By Matthew Barrett
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Over the last few days, Zac Goldsmith MP has noted the mysterious disappearance of the Coalition's proposed "recall" system for MPs.
The point of recalls is for constituents to be able to remove their MP if he or she has committed a crime, or claimed suspicious expenses, etc. However, the Coalition's proposals for a recall system would mean a by-election could only be triggered if the MP has either been sentenced to more than a year in jail, or if a Commons committee decided a Member's behaviour was bad enough to warrant a by-election. Then if 10% of the MP's constituents signed a petition calling for a by-election, one would take place.
There are two obvious points to make here:
- MPs being sentenced to more than a year in jail already cause a by-election. The Representation of the People Act 1981 provides for this (although the 1981 Act was designed to deny prisoners like Bobby Sands election to the House, rather than to deal with misbehaving MPs).
- It is hard to imagine a Commons committee having refused to subject the worst expenses offenders to a by-election at the height of the scandal. It is hard to imagine a Commons committee refusing to subject a Member to a by-election now, even some time after the scandal. But regardless of the likelihood of a committee blocking a by-election for a misbehaving MP, there should be no possible impediment to a recall.
If legislation allowing recalls is to be worthwhile, there should be no committee standing in the way of a by-election. Frivolous complaints against MPs – in other words, nakedly partisan attempts by members or supporters of a rival party to force a by-election out of political spite – can be protected against by robust wording in the recall legislation. The percentage of constituents' signatures required can be increased from 10% to 15% or even 20%. Mr Speaker could also intervene in an emergency case where a petition is manipulated for political purposes.
"…you could, by accident, break one of those codes – not registering a bottle of wine given to you by a friendly constituent, for example – which could be a genuine error. But that might be an excuse for the committee to qualify you for recall because you might be a unpleasant character and not popular in the House."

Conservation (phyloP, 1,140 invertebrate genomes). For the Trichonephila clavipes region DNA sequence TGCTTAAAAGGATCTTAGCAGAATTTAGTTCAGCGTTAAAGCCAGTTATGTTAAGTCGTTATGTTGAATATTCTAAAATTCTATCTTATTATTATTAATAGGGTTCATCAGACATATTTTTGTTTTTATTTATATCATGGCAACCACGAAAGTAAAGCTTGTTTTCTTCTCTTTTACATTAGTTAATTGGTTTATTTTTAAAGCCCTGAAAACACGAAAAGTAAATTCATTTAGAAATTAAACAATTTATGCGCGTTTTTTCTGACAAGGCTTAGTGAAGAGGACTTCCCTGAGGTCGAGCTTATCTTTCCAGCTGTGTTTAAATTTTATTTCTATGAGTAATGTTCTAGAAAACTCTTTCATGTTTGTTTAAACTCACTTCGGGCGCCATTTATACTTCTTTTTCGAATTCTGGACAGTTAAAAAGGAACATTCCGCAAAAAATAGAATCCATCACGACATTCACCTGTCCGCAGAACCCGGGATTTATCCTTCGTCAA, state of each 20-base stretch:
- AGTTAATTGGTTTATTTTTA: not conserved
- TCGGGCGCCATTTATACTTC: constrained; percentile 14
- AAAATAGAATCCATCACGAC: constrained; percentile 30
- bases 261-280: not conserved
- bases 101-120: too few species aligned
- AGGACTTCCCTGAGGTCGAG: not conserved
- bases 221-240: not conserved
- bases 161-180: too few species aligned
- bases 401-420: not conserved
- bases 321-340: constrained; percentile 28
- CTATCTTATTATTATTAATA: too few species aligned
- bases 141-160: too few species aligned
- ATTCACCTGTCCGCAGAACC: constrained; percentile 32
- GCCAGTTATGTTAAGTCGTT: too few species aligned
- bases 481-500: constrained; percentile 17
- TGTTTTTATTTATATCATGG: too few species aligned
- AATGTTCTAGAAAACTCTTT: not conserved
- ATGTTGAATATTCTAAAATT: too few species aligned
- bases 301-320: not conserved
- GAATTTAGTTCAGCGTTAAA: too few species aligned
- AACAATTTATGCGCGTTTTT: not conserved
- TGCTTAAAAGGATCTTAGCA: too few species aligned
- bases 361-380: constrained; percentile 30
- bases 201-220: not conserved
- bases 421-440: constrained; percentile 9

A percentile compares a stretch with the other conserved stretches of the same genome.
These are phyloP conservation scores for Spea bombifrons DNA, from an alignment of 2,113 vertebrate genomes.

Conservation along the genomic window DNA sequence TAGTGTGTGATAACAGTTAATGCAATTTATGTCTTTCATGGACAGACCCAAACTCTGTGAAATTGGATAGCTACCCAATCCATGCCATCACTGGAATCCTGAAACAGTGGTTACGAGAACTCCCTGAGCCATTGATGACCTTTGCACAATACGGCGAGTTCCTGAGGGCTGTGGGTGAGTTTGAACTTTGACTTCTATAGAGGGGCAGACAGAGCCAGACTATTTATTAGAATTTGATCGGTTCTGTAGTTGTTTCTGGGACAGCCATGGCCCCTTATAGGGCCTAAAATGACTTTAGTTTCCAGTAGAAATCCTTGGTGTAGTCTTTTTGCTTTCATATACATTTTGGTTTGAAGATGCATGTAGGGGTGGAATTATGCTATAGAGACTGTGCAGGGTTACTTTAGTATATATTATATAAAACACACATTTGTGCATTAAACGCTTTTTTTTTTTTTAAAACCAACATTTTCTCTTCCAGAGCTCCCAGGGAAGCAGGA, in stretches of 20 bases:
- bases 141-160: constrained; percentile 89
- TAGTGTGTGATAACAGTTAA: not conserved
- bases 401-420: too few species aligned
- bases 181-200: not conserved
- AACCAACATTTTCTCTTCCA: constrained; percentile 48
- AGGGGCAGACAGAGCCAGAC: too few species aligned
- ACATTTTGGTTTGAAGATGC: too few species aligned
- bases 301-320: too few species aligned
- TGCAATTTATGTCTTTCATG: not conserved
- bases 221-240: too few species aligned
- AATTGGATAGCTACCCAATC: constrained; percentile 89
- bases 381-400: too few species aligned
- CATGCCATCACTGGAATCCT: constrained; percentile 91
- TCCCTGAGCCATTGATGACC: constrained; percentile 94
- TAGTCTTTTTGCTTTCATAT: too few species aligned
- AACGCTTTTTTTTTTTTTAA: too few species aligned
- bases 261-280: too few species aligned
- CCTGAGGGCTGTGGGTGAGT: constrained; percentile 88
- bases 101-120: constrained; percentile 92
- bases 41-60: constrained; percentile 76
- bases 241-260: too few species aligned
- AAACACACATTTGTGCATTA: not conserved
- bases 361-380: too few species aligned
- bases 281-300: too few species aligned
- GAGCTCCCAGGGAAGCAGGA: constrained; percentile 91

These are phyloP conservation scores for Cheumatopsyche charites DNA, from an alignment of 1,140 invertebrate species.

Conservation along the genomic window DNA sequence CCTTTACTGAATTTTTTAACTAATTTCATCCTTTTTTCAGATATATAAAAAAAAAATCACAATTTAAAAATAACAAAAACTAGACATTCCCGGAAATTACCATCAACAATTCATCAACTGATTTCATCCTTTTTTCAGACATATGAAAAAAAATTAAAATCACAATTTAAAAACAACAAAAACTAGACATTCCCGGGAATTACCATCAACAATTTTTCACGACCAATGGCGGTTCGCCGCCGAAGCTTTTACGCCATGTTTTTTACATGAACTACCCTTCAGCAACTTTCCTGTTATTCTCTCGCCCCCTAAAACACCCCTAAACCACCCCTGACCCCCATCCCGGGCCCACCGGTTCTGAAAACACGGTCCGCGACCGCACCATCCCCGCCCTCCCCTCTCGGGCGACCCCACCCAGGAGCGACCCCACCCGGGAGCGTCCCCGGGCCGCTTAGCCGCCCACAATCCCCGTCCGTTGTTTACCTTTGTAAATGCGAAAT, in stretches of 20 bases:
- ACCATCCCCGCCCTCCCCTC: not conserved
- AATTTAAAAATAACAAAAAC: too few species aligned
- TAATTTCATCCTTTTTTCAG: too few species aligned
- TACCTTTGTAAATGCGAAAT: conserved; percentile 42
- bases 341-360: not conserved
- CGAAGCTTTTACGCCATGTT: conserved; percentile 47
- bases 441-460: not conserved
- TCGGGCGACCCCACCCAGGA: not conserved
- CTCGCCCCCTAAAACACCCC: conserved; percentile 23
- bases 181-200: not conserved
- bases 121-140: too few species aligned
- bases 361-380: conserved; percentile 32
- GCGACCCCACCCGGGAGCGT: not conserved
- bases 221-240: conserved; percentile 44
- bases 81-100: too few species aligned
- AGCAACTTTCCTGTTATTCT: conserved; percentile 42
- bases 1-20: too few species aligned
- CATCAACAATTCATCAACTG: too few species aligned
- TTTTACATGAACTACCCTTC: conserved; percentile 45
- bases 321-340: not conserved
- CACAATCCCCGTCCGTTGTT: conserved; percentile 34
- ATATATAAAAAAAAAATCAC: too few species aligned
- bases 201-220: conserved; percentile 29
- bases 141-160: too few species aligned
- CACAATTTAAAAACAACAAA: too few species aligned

A final issue is the fact that the Coalition Agreement states: "We will bring forward early legislation to introduce a power of recall". The Coalition has had the second half of 2010 and all of 2011 to bring forward such legislation. Can it still count as "early legislation"?
This morning, the Independent notes the Coalition's lack of movement on open primaries for the selection of Parliamentary candidates. The newspaper notes the cost to the Conservatives of the one primary to take place so far – in Totnes, £40,000 – and therefore the considerable cost of funding 200 such primaries would be £8million. However, the Coalition Agreement (p27) states:
"We will fund 200 all-postal primaries over this Parliament, targeted at seats which have not changed hands for many years. These funds will be allocated to all political parties with seats in Parliament that they take up, in proportion to their share of the total vote in the last general election."
This makes it clear that such primaries would be publicly-funded, and therefore the cost to CCHQ cannot be the main issue. Perhaps more likely is that voters might choose the "wrong" candidates. The Member for Totnes, Dr Sarah Wollaston, is a Eurosceptic, and raised concerns about the Coalition's Health Bill.
The Cabinet Office is quoted by the Independent as saying saying the proposed boundary changes must be taken into account before primaries can be brought in. Given the boundaries proposals won't be voted on for more than a year, the primaries policy could easily be dropped in 2013 without much public uproar.
These two developments – a lack of progress, if not cancellation, of open primaries for Parliamentary candidates, and an approach to recalls which allows for huge abuses of the intended system – are disheartening. We should be especially wary of the recall plans. Should a committee of MPs be allowed to decide who has committed wrong and who has not, it is easy to see how Parliamentary behaviour could degenerate into subservience to the elite, increased party-line voting, and unwillingness to take a stand on an issue unpopular with influential colleagues. Douglas Carswell summarises it correctly: "Instead of doing what recall should do, which is make all of us more outwardly accountable to the people, I think it will make us inwardly accountable to Westminster grandees."